Secondary Logo

Journal Logo

Literature Review

Outcomes Reported After Surgery for Cauda Equina Syndrome

A Systematic Literature Review

Srikandarajah, Nisaharan MRCS, MBBS; Wilby, Martin FRCS, PhD; Clark, Simon FRCS, PhD; Noble, Adam CPS, PhD; Williamson, Paula PhD; Marson, Tony FRCS, MD

Author Information
doi: 10.1097/BRS.0000000000002605


Cauda equina syndrome (CES) is mainly caused by compression of the lumbosacral nerve roots below the conus medullaris. Clinically, symptoms and signs include low-back pain, saddle anesthesia, unilateral or bilateral sciatica, and motor weakness of the lower extremities with bladder and bowel dysfunction.1,2 However, CES is a clinical-radiological diagnosis as clinical signs are not particularly sensitive to a CES diagnosis.3,4 A lumbo-sacral magnetic resonance imaging (MRI) is required for diagnosis. Gleave and McFarlane5 stressed the importance of categorizing CES into CES incomplete (CESI) and CES complete with urinary retention (CESR) (Figure 1). It is deemed a surgical emergency and there have been numerous publications and debates relating to the ideal timing for surgery.6–9 It can result in permanent damage to nerve roots resulting in long lasting or permanent disabling symptoms.2

Figure 1
Figure 1:
Symptoms relating to CESI and CESR.

There is no consultation with patients in the literature regarding importance of outcomes for CES. In addition, there is little known about the long-term outcomes, which was highlighted by Korse et al,10 who independently decided to focus on outcomes of micturition, defecation, and sexual function. Bias in studies, lack of universal definitions, and incomplete follow-up data were seen in this systematic review.

The problems with not having a core outcome set (COS) includes:

  • (i) Patients are not included so important outcomes to them may not be measured. This has been witnessed in other healthcare areas such as childhood asthma and esophageal cancer.11–14
  • (ii) Lack of a consistent approach makes individual studies difficult to interpret and put into context of other studies.
  • (iii) Possibility for synthesizing evidence in a systematic review and meta-analysis are diminished 15.
  • (iv) Waste and inefficiency. It is reported that 85% of research funding is wasted across the research cycle with key sources related to outcomes; important outcomes are not assessed, published research fails to set its position when compared with all previous similar research and 50% of planned study outcomes are not reported.16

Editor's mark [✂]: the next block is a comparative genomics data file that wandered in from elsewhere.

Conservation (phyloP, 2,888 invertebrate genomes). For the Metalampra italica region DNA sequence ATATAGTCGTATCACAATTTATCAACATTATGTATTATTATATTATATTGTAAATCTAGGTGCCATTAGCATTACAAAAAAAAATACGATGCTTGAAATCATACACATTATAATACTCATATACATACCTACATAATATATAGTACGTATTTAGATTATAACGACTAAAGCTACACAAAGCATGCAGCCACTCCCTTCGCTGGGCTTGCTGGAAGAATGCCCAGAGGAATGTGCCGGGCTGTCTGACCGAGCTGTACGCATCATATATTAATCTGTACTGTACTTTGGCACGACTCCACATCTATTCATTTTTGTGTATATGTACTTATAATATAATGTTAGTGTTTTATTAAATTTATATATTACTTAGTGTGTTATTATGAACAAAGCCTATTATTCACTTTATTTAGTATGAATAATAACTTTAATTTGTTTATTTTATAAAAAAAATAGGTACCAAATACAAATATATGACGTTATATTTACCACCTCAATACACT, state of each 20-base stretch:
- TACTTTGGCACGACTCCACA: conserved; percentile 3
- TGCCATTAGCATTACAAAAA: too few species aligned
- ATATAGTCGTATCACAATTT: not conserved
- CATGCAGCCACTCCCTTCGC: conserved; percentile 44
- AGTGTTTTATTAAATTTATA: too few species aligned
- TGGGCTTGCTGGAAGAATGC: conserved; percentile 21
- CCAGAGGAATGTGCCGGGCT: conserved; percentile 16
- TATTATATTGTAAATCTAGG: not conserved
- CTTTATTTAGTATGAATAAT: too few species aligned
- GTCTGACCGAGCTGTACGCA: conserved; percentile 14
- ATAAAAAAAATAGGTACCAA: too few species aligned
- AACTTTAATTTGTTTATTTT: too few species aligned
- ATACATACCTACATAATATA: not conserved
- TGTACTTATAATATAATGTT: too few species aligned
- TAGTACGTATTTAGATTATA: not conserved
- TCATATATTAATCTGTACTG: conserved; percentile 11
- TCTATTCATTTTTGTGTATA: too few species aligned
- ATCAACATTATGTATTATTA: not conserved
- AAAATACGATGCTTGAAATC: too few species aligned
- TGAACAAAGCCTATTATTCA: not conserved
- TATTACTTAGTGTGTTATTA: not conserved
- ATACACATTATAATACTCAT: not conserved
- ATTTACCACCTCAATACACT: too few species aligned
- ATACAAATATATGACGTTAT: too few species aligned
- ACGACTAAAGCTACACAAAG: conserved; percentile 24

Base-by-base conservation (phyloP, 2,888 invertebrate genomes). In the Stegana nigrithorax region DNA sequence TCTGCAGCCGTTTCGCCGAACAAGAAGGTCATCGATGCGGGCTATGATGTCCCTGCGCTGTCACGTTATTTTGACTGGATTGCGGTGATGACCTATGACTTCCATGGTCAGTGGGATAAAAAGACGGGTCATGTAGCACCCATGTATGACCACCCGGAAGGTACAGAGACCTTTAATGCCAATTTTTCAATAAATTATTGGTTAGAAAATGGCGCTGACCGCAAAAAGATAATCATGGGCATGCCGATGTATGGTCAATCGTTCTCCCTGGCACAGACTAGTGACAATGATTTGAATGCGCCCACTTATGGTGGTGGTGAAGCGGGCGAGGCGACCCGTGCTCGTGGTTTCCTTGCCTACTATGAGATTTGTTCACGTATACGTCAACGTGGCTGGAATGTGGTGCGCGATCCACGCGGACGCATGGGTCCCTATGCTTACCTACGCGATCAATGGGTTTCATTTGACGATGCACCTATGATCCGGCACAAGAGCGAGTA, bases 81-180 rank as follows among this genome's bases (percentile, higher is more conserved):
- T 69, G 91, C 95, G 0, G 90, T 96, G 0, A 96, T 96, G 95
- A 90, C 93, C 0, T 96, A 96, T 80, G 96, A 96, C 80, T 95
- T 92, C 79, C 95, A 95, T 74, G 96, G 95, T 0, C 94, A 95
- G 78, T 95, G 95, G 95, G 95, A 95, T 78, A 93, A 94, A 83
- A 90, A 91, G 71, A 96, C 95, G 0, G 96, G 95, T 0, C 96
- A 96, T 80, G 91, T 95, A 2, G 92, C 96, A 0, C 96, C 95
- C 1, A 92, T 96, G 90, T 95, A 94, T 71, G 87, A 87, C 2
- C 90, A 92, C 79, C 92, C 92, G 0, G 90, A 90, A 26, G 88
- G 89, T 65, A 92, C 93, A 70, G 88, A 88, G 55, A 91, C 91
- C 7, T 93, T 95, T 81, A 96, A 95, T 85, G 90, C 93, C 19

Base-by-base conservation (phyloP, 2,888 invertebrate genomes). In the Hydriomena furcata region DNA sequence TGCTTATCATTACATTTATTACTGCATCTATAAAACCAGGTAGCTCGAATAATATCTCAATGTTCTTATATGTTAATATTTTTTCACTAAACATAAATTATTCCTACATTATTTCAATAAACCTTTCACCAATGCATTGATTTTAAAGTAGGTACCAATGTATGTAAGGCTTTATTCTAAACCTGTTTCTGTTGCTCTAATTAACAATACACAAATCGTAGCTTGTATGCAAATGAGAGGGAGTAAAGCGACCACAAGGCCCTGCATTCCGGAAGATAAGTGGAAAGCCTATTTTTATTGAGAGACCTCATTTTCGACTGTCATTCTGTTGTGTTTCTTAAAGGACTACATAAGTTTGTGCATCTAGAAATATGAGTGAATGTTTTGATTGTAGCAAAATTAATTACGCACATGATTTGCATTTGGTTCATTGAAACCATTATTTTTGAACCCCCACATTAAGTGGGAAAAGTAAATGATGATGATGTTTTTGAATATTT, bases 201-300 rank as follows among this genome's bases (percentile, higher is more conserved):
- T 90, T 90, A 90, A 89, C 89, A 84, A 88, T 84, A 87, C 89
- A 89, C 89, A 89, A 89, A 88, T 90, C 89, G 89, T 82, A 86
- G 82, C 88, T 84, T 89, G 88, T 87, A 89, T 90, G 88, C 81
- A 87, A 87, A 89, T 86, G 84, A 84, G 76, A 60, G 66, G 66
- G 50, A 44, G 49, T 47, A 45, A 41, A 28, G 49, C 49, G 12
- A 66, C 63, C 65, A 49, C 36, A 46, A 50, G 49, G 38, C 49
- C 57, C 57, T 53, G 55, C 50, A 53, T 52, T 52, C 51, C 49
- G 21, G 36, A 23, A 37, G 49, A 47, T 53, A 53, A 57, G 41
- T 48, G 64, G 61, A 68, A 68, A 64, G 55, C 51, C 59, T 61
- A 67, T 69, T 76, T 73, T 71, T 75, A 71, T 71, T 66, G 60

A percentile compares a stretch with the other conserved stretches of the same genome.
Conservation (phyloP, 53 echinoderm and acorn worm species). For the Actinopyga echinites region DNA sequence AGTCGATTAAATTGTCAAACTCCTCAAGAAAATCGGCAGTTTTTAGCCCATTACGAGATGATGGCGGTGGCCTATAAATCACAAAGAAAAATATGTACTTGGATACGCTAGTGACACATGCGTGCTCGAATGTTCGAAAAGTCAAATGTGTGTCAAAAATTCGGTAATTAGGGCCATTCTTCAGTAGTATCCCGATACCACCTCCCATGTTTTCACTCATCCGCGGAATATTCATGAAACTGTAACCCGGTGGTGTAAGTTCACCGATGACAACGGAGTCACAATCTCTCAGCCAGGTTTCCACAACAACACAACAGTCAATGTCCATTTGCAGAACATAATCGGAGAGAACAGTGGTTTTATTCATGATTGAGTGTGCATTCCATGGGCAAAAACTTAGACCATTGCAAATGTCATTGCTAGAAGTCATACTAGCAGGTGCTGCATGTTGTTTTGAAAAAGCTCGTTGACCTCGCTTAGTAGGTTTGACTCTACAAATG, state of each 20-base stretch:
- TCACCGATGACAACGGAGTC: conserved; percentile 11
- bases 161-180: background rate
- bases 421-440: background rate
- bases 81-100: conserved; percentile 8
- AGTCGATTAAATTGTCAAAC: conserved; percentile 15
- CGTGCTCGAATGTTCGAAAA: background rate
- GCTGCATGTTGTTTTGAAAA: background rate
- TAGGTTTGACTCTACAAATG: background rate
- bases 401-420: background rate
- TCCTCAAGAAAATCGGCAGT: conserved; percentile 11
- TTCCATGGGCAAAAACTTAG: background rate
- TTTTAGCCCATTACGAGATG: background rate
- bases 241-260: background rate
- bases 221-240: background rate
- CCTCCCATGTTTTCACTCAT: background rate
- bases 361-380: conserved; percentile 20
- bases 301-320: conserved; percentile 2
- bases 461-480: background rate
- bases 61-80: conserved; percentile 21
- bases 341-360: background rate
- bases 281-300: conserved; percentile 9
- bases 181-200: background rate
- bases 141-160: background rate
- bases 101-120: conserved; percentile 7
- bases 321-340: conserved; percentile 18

At present, there is no COS for CES, which is to the detriment of patients and health services. The aim of this systematic literature review is to inform the future development of a COS by identifying all documented outcomes for patients after surgery in CES, identify if they are defined, and to assess what variability there is. The systematic literature review is the first step to inform the development of a COS14 for patients who have undergone surgery for CES to be used in research and in practice.


This study has been registered as 824 on the COMET (Core Outcome Measures in Effectiveness Trials) website ( Table 1 lists the inclusion criteria applied to the search strategy.

Inclusion Criteria for the Systematic Literature Review

Search Strategy

We searched Medline, Embase, and CINAHL Plus (Cumulative Index to Nursing and Allied Health Literature). The search strategy for each database is available in Appendix 1, Online trial registries included Clinical, EU clinical trials registry and the ISRCTN (International Standard Randomized Controlled Trials Number) registry. The trial registries were searched for any completed or ongoing trials in surgery for CES and no relevant studies were found. Only case reports and abstracts were excluded in the initial search term as we wanted studies with five or more patients. We only included studies published after January 1, 1990 to keep investigation (post-MRI era) and surgical management of CES in line with current medical practice. Citations were collated with Endnote X7 referencing program (Thomson Reuters, New York, NY) and duplicates removed.

Data Extraction

Titles and abstract were initially screened by NS to identify potential studies for inclusion, for which full text articles were obtained for further assessment. Approximately, 10% of included articles were randomly checked for suitability by clinical supervisors and any discussion regarding uncertainty of eligibility criteria applied to the search results was discussed with them (SC, MW, and TM). A data extraction form was used to collect data on study design and location, patient demographics, timing of operation, definition of CES, diagnosis, etiology, surgical procedure, follow-up duration, outcome terminology, outcome definition, and assessment tool.


Below are the definitions for the main terms used in the analysis of this systematic literature review.